Other tips Sylvan gave us include:

  • Using Draftsman’s proportional dividers for finding the center of any number of divisions.  His was an eBay find of a German made steel unit.  
  • Also, he avoids using pencils for marking because they introduce errors.  
  • Some of his jigs use a screw for fine adjustments.  He standardized on ¼”-20 threads because (at 20 threads per inch) one full revolution is equal to .050” and one-half revolution is .025”.
  • When needing a rectangular hole in a jig, rather than trying to cut it out, Sylvan will laminate 3 pieces of wood together, edge to edge, leaving the proper size hole in the middle.  The middle board is cut to the width of the rectangle, cut in half, and spaced to the length of the rectangle.   This is far easier and more accurate.
  • Another eBay find was a set of metalworking transfer punches used to find the center of any hole.
  • Shrink tubing is used on drill bits of any size to act as depth stops
  • Using 3M brand #233 green masking tape for some clamping jobs.
  • Using hide glue for visible joints and PVA for all other joints.

Sylvan wrapped up his presentation showing us a prototype of a guitar.   This guitar is unique in that it has a slanted bridge and frets making each string is a different length.   Hence, tuning is not wholly dependent on the tension of the strings.   He got this idea from looking at pianos.  Picture the shape of a grand piano.  The case is physically larger in the lower octaves to accommodate the longer strings needed for base notes.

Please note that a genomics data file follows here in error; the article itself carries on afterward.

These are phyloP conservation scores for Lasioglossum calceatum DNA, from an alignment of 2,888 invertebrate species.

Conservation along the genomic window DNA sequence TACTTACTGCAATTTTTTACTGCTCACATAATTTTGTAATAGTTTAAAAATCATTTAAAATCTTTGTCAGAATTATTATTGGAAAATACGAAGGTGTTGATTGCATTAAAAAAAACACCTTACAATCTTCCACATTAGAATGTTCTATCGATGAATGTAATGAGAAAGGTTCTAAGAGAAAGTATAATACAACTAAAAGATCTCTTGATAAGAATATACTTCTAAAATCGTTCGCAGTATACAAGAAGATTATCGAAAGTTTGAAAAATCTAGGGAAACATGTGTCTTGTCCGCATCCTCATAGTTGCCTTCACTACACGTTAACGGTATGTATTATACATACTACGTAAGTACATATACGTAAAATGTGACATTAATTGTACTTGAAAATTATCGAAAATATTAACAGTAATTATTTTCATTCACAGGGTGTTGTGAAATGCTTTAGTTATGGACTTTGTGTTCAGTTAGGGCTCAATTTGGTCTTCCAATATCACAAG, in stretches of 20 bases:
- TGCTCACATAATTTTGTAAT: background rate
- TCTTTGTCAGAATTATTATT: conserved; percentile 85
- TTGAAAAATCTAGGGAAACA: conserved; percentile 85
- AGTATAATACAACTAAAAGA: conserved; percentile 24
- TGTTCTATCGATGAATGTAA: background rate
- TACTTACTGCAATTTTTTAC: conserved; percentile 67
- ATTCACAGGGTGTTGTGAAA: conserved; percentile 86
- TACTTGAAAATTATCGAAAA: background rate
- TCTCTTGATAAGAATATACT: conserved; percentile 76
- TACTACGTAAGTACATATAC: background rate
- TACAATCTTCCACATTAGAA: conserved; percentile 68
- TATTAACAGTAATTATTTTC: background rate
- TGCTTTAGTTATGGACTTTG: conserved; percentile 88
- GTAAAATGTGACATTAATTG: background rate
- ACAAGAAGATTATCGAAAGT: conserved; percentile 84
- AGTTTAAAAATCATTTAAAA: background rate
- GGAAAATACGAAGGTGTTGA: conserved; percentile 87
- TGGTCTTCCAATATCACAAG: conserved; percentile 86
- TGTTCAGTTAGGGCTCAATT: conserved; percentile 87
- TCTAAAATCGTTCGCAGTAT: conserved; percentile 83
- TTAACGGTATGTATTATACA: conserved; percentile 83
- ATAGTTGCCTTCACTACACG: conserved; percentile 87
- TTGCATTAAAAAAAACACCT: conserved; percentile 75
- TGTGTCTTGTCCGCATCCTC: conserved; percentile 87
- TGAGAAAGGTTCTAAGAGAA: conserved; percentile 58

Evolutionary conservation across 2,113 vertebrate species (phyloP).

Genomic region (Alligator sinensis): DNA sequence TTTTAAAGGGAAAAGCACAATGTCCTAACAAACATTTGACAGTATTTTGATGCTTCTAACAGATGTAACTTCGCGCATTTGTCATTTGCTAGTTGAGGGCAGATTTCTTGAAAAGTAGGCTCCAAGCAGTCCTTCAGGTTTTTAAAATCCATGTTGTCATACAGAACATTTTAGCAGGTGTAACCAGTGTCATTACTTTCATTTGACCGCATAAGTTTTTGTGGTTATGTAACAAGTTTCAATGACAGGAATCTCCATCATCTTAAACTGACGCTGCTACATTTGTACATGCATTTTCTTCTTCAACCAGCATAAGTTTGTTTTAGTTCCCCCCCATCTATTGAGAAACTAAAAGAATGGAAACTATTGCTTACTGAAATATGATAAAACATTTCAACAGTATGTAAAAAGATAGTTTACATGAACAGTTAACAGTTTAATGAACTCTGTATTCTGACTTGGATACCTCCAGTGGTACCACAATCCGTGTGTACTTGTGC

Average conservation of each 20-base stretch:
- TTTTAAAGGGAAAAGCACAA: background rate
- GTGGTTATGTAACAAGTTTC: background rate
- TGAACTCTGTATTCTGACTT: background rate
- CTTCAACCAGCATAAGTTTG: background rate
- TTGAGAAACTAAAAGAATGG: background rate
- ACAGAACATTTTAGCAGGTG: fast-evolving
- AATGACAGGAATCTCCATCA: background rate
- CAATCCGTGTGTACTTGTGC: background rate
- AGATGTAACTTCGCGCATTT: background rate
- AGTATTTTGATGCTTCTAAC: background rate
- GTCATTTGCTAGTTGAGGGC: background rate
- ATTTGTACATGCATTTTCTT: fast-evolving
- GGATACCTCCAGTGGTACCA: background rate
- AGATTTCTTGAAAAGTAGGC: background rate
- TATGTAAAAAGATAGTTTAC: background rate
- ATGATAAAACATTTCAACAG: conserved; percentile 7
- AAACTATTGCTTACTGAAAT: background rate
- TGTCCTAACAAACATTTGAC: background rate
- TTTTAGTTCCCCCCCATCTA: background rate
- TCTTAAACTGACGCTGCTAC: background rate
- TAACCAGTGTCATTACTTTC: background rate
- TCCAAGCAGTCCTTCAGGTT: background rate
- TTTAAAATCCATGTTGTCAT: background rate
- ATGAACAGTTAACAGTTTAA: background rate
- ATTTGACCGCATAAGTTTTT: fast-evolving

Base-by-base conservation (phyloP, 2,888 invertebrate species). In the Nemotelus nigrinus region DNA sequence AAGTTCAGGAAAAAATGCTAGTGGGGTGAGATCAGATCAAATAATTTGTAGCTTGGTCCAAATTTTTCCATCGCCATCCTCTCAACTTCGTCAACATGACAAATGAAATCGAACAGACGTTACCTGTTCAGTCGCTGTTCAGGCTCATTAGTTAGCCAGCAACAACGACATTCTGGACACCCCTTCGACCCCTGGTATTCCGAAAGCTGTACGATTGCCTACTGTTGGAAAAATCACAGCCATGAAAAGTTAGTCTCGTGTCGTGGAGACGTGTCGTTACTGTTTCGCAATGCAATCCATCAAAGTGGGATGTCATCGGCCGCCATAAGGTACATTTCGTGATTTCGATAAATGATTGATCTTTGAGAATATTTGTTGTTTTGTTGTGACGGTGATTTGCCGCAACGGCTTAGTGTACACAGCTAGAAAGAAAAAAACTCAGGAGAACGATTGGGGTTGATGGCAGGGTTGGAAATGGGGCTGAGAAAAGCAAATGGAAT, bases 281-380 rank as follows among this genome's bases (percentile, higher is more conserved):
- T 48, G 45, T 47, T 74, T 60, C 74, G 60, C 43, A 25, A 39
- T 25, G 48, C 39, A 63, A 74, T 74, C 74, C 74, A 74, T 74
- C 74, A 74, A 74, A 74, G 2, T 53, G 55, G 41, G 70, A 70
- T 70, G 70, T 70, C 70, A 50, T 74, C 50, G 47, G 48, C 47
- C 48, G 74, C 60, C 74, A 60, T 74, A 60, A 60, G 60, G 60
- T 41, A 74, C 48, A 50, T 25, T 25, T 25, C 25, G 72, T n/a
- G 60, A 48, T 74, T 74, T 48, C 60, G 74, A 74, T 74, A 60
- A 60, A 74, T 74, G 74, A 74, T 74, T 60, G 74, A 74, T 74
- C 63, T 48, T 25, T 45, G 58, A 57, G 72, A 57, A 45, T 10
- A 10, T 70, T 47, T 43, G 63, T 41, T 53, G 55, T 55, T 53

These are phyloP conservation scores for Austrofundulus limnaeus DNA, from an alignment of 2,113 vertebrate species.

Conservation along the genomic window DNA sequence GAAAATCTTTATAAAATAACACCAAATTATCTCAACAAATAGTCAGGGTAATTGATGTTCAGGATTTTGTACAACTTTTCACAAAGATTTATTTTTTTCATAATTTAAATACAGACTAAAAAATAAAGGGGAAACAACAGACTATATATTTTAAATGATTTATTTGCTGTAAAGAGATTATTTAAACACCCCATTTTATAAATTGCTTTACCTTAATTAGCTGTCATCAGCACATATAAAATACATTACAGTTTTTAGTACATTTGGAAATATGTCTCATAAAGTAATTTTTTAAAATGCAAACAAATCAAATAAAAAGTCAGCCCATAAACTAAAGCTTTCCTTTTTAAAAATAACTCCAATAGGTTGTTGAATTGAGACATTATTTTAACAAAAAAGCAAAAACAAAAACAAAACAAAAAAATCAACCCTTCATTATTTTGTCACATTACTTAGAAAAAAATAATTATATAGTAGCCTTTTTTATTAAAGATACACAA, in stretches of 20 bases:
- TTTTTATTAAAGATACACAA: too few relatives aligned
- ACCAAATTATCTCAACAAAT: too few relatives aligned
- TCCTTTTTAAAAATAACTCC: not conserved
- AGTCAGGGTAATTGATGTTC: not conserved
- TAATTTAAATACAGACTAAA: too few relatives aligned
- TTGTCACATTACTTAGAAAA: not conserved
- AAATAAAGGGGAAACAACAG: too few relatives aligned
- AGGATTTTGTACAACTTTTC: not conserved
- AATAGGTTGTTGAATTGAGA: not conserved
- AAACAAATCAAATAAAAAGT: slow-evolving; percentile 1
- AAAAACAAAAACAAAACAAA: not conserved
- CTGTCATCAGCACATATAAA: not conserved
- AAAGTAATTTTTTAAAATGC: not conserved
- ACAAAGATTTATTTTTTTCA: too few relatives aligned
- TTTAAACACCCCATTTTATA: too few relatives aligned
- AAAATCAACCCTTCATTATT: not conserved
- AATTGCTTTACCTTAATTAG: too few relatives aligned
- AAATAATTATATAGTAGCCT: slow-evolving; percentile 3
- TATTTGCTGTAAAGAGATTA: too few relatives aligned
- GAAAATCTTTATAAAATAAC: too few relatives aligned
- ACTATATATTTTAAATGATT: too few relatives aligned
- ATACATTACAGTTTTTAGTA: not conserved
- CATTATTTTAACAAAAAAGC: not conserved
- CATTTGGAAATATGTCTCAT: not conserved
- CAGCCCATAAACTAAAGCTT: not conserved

January 10, 2019 - Sharpening of Chisels and Plane Irons - by Mike Lonergan

At our first meeting of 2019, Mike Lonergan  started the year off right with his presentation on sharpening chisels and plane irons.

First, he discussed some terms.  

  • Primary Bevel – Most chisels and plane irons have a primary and a secondary bevel on one side and a flat surface on the other side.    The primary bevel can be either hollow ground or flat ground, either are acceptable.  Most new chisels that come from the manufacturer are ‘flat ground’.  This is also true of chisels re-sharpened on a horizontal grinding stone.   Bevels sharpened on a conventional grinder with a vertical grinding stone are said to be ‘hollow ground’ since the stone leaves a slight concave curvature to the overall shape of the bevel.   When sharpening the primary bevel, it is okay to switch between the two depending on the type of grinder you have available.